How to Travel Hygge!
Updated: Dec 31, 2018
How to easily add hygge to your accommodation while traveling.
As budget travelers, Franklin and I quite literally never stay at 5 star hotels. Or 4 star hotels for that matter. Or 3 star. Or 2 star...In fact, the ‘lowest to highest’ price button on booking.com is our best friend (because who needs to see the fancy unobtainable stuff anyway?)
Our accommodation, though pleasing to the savings account, is not always pleasing to the eye. It has even, on occasion, resembled a prison cell.
But did we let that get us down? Heck no! In fact, with an emergency hygge kit as one of our travelling essentials, we are able to transform our drab dwellings into zen caves of coziness. And we're happy to share our secrets with you here!
So, what is hygge anyways? According to Visit Denmark, it means “creating a warm atmosphere and enjoying the good things in life with good people.” Basically surrounding yourself in what makes you feel safe, warm, and blissful. Quoted in the New Yorker, British journalist Helen Russell summarizes it as “taking pleasure in the presence of gentle, soothing things.” I like the first definition because it speaks to the individuality of people.
(Can a hardcore punk rocker who likes lampshades wrapped in spikey pleather be considered as having hygge in her home, if that is what she’s into? Would her definition of hygge fit the conception of it by the Danish people? )
Philosophical questions aside—warmth, coziness, feeling in your bliss—if you can successfully generate these feelings with the items in your emergency hygge kit whilst out in the bleak harsh world of budget hospitality, then thank the Danish gods and get to it!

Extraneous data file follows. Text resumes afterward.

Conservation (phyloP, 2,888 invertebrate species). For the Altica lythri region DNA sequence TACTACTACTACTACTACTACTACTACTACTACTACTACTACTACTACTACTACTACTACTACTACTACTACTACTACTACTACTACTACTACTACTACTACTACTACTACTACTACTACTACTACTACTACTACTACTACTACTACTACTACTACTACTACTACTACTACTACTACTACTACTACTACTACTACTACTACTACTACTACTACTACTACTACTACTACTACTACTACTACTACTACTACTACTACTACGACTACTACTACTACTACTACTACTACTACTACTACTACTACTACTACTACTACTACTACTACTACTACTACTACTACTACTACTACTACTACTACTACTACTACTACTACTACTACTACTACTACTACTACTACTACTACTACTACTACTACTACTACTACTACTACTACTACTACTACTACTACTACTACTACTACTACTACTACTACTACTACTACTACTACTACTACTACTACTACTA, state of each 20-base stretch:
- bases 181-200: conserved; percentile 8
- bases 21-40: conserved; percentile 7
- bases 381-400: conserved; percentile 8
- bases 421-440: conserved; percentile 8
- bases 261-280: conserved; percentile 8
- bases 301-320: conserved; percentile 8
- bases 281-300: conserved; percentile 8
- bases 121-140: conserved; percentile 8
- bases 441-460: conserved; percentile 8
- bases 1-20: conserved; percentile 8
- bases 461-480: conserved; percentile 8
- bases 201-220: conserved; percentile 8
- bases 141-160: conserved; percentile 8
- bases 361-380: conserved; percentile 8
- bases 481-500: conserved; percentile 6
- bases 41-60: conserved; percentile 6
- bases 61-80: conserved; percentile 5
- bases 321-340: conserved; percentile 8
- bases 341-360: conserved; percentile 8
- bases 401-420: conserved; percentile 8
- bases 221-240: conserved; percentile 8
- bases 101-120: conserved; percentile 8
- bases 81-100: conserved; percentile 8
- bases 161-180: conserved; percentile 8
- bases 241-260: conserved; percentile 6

Here’s a breakdown of our emergency hygge kit:
A no-brainer, these weightless compact candles go a long way in creating an atmosphere. Don’t pack a whole 50 pack from IKEA, obviously. But a handful of candles for a week or two of travel should do the trick.
An LED light strand.
This weighs nothing and makes such a difference! Currently mine is wrapped around a lovely bouquet of fake flowers (...flauxers?) provided by our ‘hotel’ in Granada, Spain, which is actually a dorm room not currently in use by a student, and thus booked out to travelers. Here's a great set of lights that will give off a very cozy golden glow.
What’s more blissful then wrapping yourself in a blanket and listening to your favorite music? Pleasant sounds are a non-negotiable aspect of hygge for me, so a good speaker is a must. There are lots of different versions sold on Amazon. Try to get one of at least okay quality, because, you know, cheap ones break, and then you have to buy a new one. This is ours, it works great, and it’s waterproof: Ultimate Ears UE ROLL 2.
When not doubling as blankets for the beach or when your budget hotel pretends they have never before heard the word 'towel', sarongs make great decor. Their design is catered exactly to your taste, because you’re the one who bought it! (I've had at least one cheesy sarong in my day, thanks mom...).
Just remember tacks to pin them up! (And maybe double check that your airline doesn’t define tacks as a weapon…)
A portable hot-water heater
Many budget places have the use of a shared kitchen, many don’t. This item may seem extraneous to you, and definitely bumps your kit over 1kg. But if hot drinks are important to you, then pick one of these up and you can always be assured that while hygged up in your hotel room, you'll have access to a warm cuppa something blissful.
This one for Europe, Austrailia, and China.
This one for The States.
A container for your hot beverage
Here are two great options:
A few tea bags/instant hot chocolate/instant coffee
Some of your favorite pictures
Surround yourselves with loved ones even when they are thousands of miles away! But only bring pictures that put a smile on your face.
Depending on how much room you have in your suitcase or backpack, you could take this as far as you want. Perhaps you’ve seen that classic episode of Mr. Bean where he unpacks in his hotel room, surprising us with the fact that his suitcase is stuffed full of several large framed paintings, an electric drill and screws to hang them with, curtains, and alarm clock. Strive for that if it’s what moves you! But do remember, hotels may charge you a fee for any noticeable damage to the walls.
Do you have further ideas on how to bring hygge with you one your travels? Comment below!
by Donna Avallone